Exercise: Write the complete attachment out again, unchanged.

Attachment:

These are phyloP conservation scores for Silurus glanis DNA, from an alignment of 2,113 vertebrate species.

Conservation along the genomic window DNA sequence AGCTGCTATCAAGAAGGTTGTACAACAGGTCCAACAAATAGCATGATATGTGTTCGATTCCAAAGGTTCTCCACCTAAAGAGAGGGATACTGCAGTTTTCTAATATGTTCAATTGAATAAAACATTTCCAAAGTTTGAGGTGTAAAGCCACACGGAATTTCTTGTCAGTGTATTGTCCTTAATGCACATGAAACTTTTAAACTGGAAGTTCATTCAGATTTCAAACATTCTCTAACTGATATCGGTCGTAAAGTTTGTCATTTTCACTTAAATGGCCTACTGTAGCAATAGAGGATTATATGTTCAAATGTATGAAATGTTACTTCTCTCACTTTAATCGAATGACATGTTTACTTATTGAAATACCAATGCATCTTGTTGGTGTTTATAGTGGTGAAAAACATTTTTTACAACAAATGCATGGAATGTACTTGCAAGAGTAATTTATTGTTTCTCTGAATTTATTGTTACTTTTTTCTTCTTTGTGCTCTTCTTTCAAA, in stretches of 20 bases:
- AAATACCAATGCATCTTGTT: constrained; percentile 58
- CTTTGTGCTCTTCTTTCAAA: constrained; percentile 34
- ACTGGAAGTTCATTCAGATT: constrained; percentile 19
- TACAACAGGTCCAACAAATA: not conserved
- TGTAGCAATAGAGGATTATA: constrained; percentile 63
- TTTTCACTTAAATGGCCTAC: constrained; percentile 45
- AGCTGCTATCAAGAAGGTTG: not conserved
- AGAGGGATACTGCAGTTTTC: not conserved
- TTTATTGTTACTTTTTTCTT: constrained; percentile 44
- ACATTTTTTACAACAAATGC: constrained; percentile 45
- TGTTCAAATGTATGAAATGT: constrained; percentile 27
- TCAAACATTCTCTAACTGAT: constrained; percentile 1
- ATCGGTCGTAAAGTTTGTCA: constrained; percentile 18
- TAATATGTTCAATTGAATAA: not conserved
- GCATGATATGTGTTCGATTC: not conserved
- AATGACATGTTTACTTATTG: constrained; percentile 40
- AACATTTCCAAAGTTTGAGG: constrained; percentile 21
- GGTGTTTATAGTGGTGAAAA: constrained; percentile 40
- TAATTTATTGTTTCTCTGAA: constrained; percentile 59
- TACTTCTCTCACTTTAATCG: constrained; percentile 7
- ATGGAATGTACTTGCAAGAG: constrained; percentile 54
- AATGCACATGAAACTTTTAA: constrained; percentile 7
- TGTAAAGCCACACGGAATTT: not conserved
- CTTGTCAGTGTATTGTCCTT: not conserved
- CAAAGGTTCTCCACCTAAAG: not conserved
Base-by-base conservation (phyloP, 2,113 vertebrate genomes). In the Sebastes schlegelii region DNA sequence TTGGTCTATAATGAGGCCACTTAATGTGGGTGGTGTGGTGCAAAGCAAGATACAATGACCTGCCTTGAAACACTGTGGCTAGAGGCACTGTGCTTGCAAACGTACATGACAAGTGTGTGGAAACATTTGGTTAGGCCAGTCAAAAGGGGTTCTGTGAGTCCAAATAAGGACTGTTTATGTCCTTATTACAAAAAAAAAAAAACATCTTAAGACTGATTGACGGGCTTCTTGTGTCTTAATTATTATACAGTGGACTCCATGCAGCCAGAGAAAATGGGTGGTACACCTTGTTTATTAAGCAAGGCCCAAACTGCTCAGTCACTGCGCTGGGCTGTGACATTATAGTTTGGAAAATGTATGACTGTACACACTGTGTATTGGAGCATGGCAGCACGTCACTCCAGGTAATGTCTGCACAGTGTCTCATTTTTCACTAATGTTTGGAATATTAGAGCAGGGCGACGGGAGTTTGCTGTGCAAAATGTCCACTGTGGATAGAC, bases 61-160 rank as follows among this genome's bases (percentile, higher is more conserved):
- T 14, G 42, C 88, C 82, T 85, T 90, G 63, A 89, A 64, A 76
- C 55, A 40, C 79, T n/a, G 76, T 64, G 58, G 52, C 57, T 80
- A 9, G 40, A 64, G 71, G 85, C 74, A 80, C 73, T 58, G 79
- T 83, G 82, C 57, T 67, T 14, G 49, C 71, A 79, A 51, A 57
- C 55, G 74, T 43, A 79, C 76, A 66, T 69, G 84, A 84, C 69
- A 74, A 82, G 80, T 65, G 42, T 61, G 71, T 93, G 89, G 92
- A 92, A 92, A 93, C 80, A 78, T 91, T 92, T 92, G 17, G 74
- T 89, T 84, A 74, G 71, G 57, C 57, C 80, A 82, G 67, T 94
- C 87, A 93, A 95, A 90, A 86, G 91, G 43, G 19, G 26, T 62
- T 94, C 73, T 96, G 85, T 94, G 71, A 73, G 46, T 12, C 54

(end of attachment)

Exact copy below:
These are phyloP conservation scores for Silurus glanis DNA, from an alignment of 2,113 vertebrate species.

Conservation along the genomic window DNA sequence AGCTGCTATCAAGAAGGTTGTACAACAGGTCCAACAAATAGCATGATATGTGTTCGATTCCAAAGGTTCTCCACCTAAAGAGAGGGATACTGCAGTTTTCTAATATGTTCAATTGAATAAAACATTTCCAAAGTTTGAGGTGTAAAGCCACACGGAATTTCTTGTCAGTGTATTGTCCTTAATGCACATGAAACTTTTAAACTGGAAGTTCATTCAGATTTCAAACATTCTCTAACTGATATCGGTCGTAAAGTTTGTCATTTTCACTTAAATGGCCTACTGTAGCAATAGAGGATTATATGTTCAAATGTATGAAATGTTACTTCTCTCACTTTAATCGAATGACATGTTTACTTATTGAAATACCAATGCATCTTGTTGGTGTTTATAGTGGTGAAAAACATTTTTTACAACAAATGCATGGAATGTACTTGCAAGAGTAATTTATTGTTTCTCTGAATTTATTGTTACTTTTTTCTTCTTTGTGCTCTTCTTTCAAA, in stretches of 20 bases:
- AAATACCAATGCATCTTGTT: constrained; percentile 58
- CTTTGTGCTCTTCTTTCAAA: constrained; percentile 34
- ACTGGAAGTTCATTCAGATT: constrained; percentile 19
- TACAACAGGTCCAACAAATA: not conserved
- TGTAGCAATAGAGGATTATA: constrained; percentile 63
- TTTTCACTTAAATGGCCTAC: constrained; percentile 45
- AGCTGCTATCAAGAAGGTTG: not conserved
- AGAGGGATACTGCAGTTTTC: not conserved
- TTTATTGTTACTTTTTTCTT: constrained; percentile 44
- ACATTTTTTACAACAAATGC: constrained; percentile 45
- TGTTCAAATGTATGAAATGT: constrained; percentile 27
- TCAAACATTCTCTAACTGAT: constrained; percentile 1
- ATCGGTCGTAAAGTTTGTCA: constrained; percentile 18
- TAATATGTTCAATTGAATAA: not conserved
- GCATGATATGTGTTCGATTC: not conserved
- AATGACATGTTTACTTATTG: constrained; percentile 40
- AACATTTCCAAAGTTTGAGG: constrained; percentile 21
- GGTGTTTATAGTGGTGAAAA: constrained; percentile 40
- TAATTTATTGTTTCTCTGAA: constrained; percentile 59
- TACTTCTCTCACTTTAATCG: constrained; percentile 7
- ATGGAATGTACTTGCAAGAG: constrained; percentile 54
- AATGCACATGAAACTTTTAA: constrained; percentile 7
- TGTAAAGCCACACGGAATTT: not conserved
- CTTGTCAGTGTATTGTCCTT: not conserved
- CAAAGGTTCTCCACCTAAAG: not conserved
Base-by-base conservation (phyloP, 2,113 vertebrate genomes). In the Sebastes schlegelii region DNA sequence TTGGTCTATAATGAGGCCACTTAATGTGGGTGGTGTGGTGCAAAGCAAGATACAATGACCTGCCTTGAAACACTGTGGCTAGAGGCACTGTGCTTGCAAACGTACATGACAAGTGTGTGGAAACATTTGGTTAGGCCAGTCAAAAGGGGTTCTGTGAGTCCAAATAAGGACTGTTTATGTCCTTATTACAAAAAAAAAAAAACATCTTAAGACTGATTGACGGGCTTCTTGTGTCTTAATTATTATACAGTGGACTCCATGCAGCCAGAGAAAATGGGTGGTACACCTTGTTTATTAAGCAAGGCCCAAACTGCTCAGTCACTGCGCTGGGCTGTGACATTATAGTTTGGAAAATGTATGACTGTACACACTGTGTATTGGAGCATGGCAGCACGTCACTCCAGGTAATGTCTGCACAGTGTCTCATTTTTCACTAATGTTTGGAATATTAGAGCAGGGCGACGGGAGTTTGCTGTGCAAAATGTCCACTGTGGATAGAC, bases 61-160 rank as follows among this genome's bases (percentile, higher is more conserved):
- T 14, G 42, C 88, C 82, T 85, T 90, G 63, A 89, A 64, A 76
- C 55, A 40, C 79, T n/a, G 76, T 64, G 58, G 52, C 57, T 80
- A 9, G 40, A 64, G 71, G 85, C 74, A 80, C 73, T 58, G 79
- T 83, G 82, C 57, T 67, T 14, G 49, C 71, A 79, A 51, A 57
- C 55, G 74, T 43, A 79, C 76, A 66, T 69, G 84, A 84, C 69
- A 74, A 82, G 80, T 65, G 42, T 61, G 71, T 93, G 89, G 92
- A 92, A 92, A 93, C 80, A 78, T 91, T 92, T 92, G 17, G 74
- T 89, T 84, A 74, G 71, G 57, C 57, C 80, A 82, G 67, T 94
- C 87, A 93, A 95, A 90, A 86, G 91, G 43, G 19, G 26, T 62
- T 94, C 73, T 96, G 85, T 94, G 71, A 73, G 46, T 12, C 54